Mary Guzowski's fascinating new book - The Art of Architectural Daylighting - reveals how architects have bridged the poetic and practical potential of daylighting to create exquisitely illuminated spaces.
Atmospheric light celebrates the qualities and moods of light to a particular location. This brief case study of 'Ando Museum' from The Art of Architectural Daylighting, explains how architect Tadao manipulates light for the desired atmospheric effect.
Ando Museum is located in the historic town of Honmura, Naoshima. During the past thirty years, the island of Naoshima in the Seto Inland Sea of Japan has become an art and architecture destination for visitors from around the world. Over the decades, this quiet island, together with neighbouring islands, Teshima and Inujima, has been transformed by new museums, architecture, and art installations by renowned international artists and Japanese architects to celebrate the beauty of art and nature. Tadao Ando has been involved from the onset, and has designed numerous projects, including the Naoshima International Camp, Benesse House, Art House Project “Minamidera”, Chichu Art Museum, Lee Ufan Museum, and the recent Ando Museum.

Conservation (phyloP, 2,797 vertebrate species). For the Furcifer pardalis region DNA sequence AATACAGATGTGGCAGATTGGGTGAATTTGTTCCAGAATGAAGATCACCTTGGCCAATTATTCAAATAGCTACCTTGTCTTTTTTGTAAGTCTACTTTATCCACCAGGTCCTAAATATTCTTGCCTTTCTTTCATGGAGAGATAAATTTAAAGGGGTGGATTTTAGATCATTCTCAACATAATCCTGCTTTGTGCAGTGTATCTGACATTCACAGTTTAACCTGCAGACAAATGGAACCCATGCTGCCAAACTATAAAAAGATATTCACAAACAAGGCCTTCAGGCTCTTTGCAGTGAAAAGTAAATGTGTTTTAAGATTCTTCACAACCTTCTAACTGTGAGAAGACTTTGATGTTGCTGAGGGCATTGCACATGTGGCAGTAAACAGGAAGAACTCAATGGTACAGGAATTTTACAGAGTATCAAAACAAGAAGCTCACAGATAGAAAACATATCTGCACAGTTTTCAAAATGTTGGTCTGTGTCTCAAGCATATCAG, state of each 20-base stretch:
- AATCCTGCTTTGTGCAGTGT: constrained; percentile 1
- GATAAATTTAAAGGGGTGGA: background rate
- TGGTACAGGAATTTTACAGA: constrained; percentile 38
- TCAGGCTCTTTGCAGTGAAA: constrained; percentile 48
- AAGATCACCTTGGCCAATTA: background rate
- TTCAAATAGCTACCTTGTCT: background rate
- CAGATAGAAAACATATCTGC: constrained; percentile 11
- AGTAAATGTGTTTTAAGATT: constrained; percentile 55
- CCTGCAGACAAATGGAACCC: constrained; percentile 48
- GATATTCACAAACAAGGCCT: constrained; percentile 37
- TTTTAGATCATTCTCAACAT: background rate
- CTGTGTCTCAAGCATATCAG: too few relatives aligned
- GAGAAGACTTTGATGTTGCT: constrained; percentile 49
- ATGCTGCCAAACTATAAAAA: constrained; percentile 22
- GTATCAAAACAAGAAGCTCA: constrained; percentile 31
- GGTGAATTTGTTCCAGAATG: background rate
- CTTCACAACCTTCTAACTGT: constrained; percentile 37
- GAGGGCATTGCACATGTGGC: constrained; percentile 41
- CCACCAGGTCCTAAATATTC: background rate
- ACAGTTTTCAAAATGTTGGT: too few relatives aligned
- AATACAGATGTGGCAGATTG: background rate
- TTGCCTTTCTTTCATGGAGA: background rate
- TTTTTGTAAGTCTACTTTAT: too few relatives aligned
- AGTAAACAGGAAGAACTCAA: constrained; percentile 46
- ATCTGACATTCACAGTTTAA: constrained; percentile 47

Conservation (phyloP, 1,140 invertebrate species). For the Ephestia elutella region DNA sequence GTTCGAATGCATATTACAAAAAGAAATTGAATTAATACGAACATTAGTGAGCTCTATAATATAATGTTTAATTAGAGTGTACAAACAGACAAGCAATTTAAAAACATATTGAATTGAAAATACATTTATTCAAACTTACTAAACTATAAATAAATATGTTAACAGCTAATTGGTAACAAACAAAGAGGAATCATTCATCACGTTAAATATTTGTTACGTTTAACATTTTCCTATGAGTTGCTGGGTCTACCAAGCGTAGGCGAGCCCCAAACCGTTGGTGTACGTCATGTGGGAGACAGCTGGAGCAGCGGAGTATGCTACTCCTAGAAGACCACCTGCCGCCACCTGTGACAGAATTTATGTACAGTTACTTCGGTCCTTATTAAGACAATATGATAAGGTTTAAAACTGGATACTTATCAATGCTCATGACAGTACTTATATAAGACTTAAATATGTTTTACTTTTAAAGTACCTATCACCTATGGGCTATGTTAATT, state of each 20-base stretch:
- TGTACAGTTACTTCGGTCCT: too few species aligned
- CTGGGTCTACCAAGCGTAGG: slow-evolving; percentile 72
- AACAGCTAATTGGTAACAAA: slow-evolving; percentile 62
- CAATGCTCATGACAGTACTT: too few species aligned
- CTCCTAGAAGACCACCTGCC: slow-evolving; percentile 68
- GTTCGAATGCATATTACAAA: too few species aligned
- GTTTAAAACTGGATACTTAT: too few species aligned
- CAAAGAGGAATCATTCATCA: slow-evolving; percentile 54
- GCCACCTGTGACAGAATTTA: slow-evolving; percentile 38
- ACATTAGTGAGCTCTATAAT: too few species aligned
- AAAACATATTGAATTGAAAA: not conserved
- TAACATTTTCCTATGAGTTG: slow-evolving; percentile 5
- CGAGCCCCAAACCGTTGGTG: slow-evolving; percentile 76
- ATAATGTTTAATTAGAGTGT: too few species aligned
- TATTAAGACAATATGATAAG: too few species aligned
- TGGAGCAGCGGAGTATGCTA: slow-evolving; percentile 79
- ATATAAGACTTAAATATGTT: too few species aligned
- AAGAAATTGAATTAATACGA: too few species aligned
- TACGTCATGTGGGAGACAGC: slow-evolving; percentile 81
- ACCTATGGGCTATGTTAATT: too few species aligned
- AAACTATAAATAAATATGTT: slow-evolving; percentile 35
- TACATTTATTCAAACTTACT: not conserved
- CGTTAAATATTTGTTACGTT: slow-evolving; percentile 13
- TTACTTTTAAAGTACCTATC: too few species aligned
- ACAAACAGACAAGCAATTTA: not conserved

Naoshima is nested within the protective shelter of the main islands of Japan, with panoramic views of the surrounding water, mountains, and islands. The humid subtropical climate is predominantly clear, with the exception of the rainy season in summer, which typically lasts from June to mid-July. Located at 33.6° north latitude, the island experiences relatively long hours of daylight throughout the year, ranging from approximately 10 to 14 hours on the winter and summer equinoxes respectively, when the noon-sun altitude varies from a seasonal low of 32.9° to a high of 79.9°. The quality of daylight is soft and indirect during the rainy season, when diffuse daylight enters the building from multiple orientations, while clear skies bring the sunlight’s high contrast, rich colours, and warm solar rays.
Visitors move from the historic streetscape through an entry and into the traditional house to discover a sequence of daylit galleries that culminate in a quiet underground meditation chamber. The small scale and intimate qualities of the site heighten the juxtaposition of the old and new, with spaces progressively transforming from traditional to contemporary in the experience of space, structure, and light. With the exception of the entry area, the Ando Museum relies exclusively on natural light for illumination, with the galleries and meditation chamber brought to life through the changing moods, colours, and movements of daylight.
Ando explains that he sees light as an expression of nature that helps us understand our place within a greater whole.
“I think architecture is a place where one can affirm one’s existence. ... Even in Naoshima, where daylight enters the building from all directions, I want to express how we all live with nature.” Tadao Ando
Light and Design Intentions: